Roger Collier | CMAJ | January 15, 2018
American physicians aren’t sure exactly how they will be affected by new US tax legislation, but many expect to pay less in taxes.
Tax reforms introduced by the Canadian government last year proved unpopular with many physicians, who viewed the changes as unfair and damaging to their livelihoods. The United States also altered its tax system. Unlike in Canada, however, the changes in the US may prove favourable to physicians.
In December, the US Senate approved a tax bill that will make “the most drastic changes to the US tax code since 1986.” The bill lowers the top corporate tax rate from 35% to 21%, and the highest tax rate for individuals will drop from 39.6% to 37%. The bill is estimated to eliminate $1.5 trillion in tax revenue, and many economists suggest high-earners will benefit the most —which means physicians should see major tax reductions.
Indeed, according to Business Insider, physician income in the US is generally above $200,000 and all specialties will see tax savings, some more than others. Of the medical specialists considered, Business Insider estimated tax savings ranging from 4.4% (anesthesiologists; average salary: $269,600) to 11.5% (pediatricians; average salary: $184,240). A family doctor, with an average income of $200,810, would receive an 8.9% tax cut.
An anesthesiologist who runs a personal-finance blog called Physician on Fire estimated he would save $8000 in 2018 because of the new tax legislation. Earnings up to $315,000 now fall in a 24% tax bracket, whereas previously a 33% tax bracket began at $233,000 and a 28% bracket at $153,000. “That’s a huge difference,” wrote the physician, who said he attained financial independence at age 39 after practising for nine years.
However, another physician with a personal-finance blog (Passive Income M.D.) predicted that his taxes would increase. “My wife and I are both physicians in higher-paying specialties,” he wrote. According to his calculations, very high-earning physicians (annual earnings exceeding $600,000) will pay more in taxes despite a reduction of the highest individual tax rate because certain deductions are phased out at that level of income.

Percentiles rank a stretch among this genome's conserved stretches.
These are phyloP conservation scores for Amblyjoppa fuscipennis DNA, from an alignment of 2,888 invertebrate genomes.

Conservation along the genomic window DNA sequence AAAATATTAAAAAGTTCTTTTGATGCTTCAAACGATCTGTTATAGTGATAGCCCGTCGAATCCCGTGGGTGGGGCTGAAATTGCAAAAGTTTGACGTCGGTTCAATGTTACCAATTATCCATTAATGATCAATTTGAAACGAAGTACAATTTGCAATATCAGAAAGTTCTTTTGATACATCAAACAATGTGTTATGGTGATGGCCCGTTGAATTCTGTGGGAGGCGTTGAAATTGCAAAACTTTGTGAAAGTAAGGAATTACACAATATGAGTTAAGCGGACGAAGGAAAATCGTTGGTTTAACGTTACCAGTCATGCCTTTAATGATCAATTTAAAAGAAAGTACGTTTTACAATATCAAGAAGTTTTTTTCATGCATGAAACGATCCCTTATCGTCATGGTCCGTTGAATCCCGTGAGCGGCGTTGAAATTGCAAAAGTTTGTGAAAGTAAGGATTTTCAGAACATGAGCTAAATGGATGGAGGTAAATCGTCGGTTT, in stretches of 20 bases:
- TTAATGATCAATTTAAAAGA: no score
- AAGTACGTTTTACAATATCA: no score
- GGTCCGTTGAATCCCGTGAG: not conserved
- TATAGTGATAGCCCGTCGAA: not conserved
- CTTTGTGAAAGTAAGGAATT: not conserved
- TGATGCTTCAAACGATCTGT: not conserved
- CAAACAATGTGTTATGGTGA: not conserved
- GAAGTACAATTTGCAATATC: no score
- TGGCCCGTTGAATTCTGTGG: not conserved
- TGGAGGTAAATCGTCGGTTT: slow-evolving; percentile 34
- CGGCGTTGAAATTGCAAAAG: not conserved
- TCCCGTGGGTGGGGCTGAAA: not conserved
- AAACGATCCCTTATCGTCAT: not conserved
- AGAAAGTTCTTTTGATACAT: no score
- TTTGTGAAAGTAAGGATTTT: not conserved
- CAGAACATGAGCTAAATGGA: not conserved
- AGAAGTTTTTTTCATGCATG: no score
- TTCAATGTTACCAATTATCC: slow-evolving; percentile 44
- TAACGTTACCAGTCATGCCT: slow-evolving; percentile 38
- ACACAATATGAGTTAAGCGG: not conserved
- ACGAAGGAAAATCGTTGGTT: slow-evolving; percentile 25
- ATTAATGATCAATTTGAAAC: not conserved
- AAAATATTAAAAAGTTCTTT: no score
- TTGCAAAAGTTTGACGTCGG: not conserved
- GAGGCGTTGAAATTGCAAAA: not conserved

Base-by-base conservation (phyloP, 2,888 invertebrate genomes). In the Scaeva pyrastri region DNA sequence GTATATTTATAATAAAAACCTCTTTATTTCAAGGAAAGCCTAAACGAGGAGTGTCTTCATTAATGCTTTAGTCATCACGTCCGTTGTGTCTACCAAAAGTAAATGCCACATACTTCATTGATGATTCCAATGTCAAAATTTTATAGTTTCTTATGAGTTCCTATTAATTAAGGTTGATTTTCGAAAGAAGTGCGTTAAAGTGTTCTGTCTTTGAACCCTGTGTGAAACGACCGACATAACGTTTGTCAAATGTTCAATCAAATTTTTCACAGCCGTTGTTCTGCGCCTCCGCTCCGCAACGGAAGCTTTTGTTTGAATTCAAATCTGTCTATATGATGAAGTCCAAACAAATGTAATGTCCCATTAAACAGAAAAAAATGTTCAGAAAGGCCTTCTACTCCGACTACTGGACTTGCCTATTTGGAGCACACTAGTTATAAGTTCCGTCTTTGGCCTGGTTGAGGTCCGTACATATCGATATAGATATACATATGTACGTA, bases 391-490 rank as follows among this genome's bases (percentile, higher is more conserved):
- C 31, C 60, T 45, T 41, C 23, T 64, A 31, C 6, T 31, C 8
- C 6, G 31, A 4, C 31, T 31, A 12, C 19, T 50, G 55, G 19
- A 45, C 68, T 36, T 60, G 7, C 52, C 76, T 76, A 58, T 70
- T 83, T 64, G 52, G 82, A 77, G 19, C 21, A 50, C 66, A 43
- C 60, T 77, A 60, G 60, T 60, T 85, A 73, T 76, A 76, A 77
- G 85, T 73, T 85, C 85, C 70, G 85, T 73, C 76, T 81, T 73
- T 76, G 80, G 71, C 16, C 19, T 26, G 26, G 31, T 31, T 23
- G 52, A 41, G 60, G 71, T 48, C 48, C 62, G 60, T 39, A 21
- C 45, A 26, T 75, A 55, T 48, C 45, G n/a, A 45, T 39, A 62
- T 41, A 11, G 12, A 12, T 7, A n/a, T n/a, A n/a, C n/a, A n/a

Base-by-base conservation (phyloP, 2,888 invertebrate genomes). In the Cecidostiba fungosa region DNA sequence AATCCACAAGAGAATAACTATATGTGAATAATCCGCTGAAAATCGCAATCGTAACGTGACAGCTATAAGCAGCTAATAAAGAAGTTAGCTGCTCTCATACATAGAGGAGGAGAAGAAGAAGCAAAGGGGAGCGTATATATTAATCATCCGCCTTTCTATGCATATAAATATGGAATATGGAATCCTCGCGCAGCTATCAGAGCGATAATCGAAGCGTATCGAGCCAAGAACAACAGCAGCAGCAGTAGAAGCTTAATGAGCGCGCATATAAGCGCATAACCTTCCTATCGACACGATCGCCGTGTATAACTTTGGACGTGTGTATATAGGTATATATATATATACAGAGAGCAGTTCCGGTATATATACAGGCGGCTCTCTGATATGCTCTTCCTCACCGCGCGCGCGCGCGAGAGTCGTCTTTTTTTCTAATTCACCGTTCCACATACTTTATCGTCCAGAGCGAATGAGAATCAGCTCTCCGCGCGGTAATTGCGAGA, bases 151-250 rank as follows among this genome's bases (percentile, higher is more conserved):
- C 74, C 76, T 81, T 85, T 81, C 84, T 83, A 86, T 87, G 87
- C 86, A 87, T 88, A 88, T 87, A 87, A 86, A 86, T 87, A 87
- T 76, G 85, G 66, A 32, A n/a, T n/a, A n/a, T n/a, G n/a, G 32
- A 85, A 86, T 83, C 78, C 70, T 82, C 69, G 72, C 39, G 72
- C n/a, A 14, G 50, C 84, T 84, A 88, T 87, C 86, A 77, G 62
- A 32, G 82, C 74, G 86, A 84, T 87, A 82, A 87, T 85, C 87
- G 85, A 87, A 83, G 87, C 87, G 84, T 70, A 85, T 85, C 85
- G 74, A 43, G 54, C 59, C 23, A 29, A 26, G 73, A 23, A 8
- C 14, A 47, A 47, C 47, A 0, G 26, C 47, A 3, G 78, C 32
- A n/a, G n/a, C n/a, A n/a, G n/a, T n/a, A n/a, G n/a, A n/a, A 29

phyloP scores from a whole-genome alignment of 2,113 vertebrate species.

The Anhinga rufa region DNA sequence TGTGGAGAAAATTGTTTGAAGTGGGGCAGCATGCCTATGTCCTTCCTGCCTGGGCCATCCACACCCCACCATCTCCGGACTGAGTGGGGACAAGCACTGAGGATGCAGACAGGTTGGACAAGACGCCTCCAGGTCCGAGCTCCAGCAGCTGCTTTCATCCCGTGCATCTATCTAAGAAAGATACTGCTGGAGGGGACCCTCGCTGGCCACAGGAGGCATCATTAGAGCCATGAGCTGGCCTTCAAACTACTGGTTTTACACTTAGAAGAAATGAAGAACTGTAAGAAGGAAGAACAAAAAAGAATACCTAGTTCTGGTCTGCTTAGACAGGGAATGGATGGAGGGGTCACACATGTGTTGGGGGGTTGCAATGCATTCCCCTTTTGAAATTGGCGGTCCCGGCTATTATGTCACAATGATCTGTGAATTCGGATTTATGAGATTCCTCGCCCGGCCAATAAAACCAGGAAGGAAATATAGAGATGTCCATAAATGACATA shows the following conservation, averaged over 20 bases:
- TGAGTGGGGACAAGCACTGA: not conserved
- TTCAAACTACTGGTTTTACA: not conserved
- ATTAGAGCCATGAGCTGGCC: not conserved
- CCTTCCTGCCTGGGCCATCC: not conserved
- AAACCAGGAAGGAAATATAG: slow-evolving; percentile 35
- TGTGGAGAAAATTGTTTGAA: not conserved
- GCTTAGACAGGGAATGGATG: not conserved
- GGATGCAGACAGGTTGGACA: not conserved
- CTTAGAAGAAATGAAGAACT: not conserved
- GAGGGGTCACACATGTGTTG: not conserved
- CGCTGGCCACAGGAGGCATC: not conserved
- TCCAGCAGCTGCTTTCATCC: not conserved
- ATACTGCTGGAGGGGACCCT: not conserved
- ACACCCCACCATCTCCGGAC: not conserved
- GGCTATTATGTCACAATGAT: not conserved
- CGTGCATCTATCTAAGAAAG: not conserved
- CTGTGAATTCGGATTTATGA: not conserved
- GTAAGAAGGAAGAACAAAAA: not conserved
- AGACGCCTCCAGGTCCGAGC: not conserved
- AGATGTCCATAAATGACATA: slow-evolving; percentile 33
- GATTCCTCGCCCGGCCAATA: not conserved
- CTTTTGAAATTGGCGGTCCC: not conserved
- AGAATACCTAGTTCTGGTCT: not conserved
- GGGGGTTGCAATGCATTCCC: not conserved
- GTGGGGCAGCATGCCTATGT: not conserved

“I didn’t write this to try to garner any sympathy for the high-income physician,” the author added. “It’s simply to report the repercussions of the new tax bill and how it may affect my family and many other physicians, lawyers, and other high-income service professionals.”
According to a detailed breakdown on MedScape of how the new tax legislation could affect physicians, the biggest potential benefit to US physicians will be a reduction in taxes on “pass-through” income. Self-employed doctors are sole-proprietors and their earnings are “passed through” the business to the individual as personal income. That income is then taxed at the business owner’s individual tax rate rather than a corporate tax rate.
Under the new legislation, some owners of pass-through businesses will be able to deduct 20% of their revenue from their taxable income. The savings would be a “huge boon” for self-employed physicians, Dr. James Dahle, founder of The White Coat Investor, told Medscape, adding that it “will drive docs to be more likely to be self-employed.”
Michael Zhuang, founder of a wealth management firm specializing in helping physicians build wealth, recognized the potential of the changes to pass-through earnings to save money for his clients. A doctor earning $500,000 from a hospital would be wise to set up a corporation and have the hospital pay the business instead of receiving income as salary, noted Zhuang, who added that “you can bet that I will help my physician clients take advantage.”
As is often the case with tax law, however, there are many details and it isn’t always easy to determine who qualifies for any given deduction. On a forum on The White Coat Investor website, several physicians discussed the pass-through deduction. Among the many factors discussed that could affect physician taxes include whether they are married, whether they have children, if they earn more than $315,000, if they earn more than $415,000, and if they earn additional income from sources outside their medical practices. There are also mentions of “S-corp single-member LLCs” and “W2 wages” and “phaseouts” and “MFJ limits” and separating “nonservice business” from “service business.”
“I feel so dumb,” wrote one forum member. “I thought I had a handle on it but am more confused than ever.”
Photo credit: iStock/LUHUANFENG
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